First, we report a two-dimensional simulation to numerically demonstrate the mass conservation and energy dissipation. Next, we present the numerical results which highlight different evolutions with constant and space-dependent mobilities in a rectangular domain. Finally, we report the numerical experiments on spinodal decomposition in the spherical and cylindrical domains.

Prior to describing the numerical experiments, the specific numerical method for the convex splitting in equations (8) and (9) is introduced. Applying a possible choice of the linear convex splitting as and , we can rewrite equations (8) and (9) as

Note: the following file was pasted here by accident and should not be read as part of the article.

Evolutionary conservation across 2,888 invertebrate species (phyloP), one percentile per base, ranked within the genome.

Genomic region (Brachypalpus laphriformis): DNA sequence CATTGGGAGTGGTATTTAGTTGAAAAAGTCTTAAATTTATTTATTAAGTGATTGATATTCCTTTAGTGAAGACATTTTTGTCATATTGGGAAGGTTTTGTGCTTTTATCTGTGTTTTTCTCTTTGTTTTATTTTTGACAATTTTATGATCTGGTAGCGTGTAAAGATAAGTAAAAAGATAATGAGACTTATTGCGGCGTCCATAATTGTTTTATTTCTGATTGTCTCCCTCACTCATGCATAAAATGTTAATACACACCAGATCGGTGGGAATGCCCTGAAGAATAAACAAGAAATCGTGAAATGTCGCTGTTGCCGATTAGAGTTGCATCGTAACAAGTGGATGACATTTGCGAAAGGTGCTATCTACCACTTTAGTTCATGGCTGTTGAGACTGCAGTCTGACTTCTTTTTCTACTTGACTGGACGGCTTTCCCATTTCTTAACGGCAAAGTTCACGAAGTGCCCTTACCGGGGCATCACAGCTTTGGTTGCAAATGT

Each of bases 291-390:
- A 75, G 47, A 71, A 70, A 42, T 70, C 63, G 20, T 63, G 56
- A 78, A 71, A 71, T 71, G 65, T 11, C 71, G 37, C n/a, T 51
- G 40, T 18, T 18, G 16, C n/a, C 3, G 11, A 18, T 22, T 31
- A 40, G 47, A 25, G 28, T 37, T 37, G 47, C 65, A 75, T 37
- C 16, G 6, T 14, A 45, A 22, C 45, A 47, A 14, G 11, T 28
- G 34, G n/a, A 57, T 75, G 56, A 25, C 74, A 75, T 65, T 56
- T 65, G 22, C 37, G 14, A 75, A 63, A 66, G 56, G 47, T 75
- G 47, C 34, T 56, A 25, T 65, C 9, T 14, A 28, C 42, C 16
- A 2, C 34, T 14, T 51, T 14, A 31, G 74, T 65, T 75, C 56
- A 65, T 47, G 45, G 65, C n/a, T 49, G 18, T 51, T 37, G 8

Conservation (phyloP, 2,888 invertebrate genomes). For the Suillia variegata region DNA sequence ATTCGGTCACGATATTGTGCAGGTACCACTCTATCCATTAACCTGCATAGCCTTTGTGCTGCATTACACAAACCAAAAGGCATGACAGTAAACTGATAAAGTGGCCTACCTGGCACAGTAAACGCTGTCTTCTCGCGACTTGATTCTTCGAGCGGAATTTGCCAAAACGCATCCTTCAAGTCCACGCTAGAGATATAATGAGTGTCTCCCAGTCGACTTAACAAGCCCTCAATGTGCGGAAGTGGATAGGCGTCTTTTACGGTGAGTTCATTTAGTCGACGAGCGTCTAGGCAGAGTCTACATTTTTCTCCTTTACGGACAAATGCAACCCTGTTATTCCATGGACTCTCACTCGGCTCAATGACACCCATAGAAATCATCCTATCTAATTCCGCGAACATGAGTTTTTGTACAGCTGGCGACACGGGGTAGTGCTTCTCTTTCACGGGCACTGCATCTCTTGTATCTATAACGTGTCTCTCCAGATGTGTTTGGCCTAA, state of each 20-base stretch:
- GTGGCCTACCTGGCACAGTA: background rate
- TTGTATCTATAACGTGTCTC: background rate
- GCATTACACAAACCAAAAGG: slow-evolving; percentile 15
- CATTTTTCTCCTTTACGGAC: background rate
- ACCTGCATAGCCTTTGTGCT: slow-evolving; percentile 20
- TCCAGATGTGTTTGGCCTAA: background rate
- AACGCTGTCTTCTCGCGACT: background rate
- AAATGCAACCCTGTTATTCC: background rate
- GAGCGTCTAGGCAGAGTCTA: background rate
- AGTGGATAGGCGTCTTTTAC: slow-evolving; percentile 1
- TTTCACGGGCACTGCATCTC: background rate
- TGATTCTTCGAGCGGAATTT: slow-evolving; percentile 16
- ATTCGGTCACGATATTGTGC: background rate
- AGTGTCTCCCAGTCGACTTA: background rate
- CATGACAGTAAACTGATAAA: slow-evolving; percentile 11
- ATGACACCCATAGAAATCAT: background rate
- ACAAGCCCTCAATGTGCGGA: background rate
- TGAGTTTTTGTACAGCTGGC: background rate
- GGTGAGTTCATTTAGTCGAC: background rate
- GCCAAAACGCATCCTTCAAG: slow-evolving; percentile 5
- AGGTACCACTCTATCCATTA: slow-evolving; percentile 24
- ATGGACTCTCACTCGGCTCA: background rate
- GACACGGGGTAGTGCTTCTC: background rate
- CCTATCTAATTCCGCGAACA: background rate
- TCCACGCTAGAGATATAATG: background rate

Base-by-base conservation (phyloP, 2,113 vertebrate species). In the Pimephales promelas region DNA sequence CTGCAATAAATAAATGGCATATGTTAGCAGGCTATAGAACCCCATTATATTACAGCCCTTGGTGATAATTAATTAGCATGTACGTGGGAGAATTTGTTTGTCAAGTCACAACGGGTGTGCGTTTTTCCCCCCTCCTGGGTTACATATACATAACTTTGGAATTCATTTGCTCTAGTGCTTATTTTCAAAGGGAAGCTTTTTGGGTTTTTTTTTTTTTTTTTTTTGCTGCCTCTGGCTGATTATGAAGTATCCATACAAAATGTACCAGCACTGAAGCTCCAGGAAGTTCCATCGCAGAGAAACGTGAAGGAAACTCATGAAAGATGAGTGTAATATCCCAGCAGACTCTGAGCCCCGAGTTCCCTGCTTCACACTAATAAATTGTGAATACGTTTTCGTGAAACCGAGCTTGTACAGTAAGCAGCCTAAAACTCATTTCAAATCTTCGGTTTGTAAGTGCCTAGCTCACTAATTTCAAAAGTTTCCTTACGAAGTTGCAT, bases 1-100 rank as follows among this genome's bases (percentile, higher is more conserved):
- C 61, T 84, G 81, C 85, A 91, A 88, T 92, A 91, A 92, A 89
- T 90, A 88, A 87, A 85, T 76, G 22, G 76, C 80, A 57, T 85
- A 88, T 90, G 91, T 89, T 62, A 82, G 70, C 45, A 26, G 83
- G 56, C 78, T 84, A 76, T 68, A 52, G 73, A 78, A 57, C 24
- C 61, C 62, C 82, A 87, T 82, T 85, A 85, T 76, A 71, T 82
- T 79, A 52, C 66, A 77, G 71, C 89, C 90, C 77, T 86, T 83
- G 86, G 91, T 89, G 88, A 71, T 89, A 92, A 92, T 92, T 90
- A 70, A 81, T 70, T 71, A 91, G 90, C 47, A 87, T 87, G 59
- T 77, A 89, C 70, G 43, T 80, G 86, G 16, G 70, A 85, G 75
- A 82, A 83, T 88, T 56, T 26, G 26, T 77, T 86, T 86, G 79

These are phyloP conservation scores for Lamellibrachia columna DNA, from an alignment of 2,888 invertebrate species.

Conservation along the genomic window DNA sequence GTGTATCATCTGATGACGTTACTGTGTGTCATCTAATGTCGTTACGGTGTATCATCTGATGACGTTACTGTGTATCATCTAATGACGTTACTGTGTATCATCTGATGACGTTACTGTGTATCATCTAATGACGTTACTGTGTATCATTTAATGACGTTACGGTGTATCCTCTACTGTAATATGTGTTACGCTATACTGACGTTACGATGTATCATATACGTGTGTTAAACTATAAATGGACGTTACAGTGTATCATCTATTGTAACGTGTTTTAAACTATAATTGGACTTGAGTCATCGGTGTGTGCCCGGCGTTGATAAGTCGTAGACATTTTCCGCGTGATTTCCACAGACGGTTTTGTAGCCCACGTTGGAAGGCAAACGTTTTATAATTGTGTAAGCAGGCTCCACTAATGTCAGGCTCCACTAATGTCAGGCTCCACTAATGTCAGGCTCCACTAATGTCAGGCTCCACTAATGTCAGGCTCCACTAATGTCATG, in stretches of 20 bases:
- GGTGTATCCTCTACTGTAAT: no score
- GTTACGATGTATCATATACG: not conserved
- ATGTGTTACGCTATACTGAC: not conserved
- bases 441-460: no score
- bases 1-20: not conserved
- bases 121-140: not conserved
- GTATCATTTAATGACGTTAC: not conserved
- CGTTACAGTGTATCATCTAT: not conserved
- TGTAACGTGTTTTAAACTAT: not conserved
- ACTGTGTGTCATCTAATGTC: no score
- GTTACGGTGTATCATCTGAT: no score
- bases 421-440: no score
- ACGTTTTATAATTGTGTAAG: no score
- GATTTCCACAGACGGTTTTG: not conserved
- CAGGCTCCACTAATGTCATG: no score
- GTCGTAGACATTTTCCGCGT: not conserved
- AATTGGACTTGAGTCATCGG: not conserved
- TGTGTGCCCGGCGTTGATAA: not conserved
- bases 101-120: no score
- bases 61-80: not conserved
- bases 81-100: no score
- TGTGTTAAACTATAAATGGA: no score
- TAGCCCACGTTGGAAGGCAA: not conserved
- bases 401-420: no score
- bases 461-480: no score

The system is solved via the multigrid method [23]. For details on the restriction and prolongation operators in the complex domain with the multigrid method, please refer to [20].

##### 3.1. Mass Conservation and Energy Dissipation

To demonstrate that the numerical scheme inherits the energy decreasing property in a complex domain, we display the evolution of the discrete total energy. The variable mobility is taken as . The initial state is taken to bein a domain . The interface is a disk whose radius is 0.45 and center is located at . Other numerical parameters are taken as , , and .

Figure 4 shows the evolution of the scaled energy functional and average concentration, which implies that the total discrete energy is nonincreasing and the mass is preserved. The insets show the evolution of the concentration field at the times marked by closed circles.

##### 3.2. Rectangular Domain with a Space-Dependent Mobility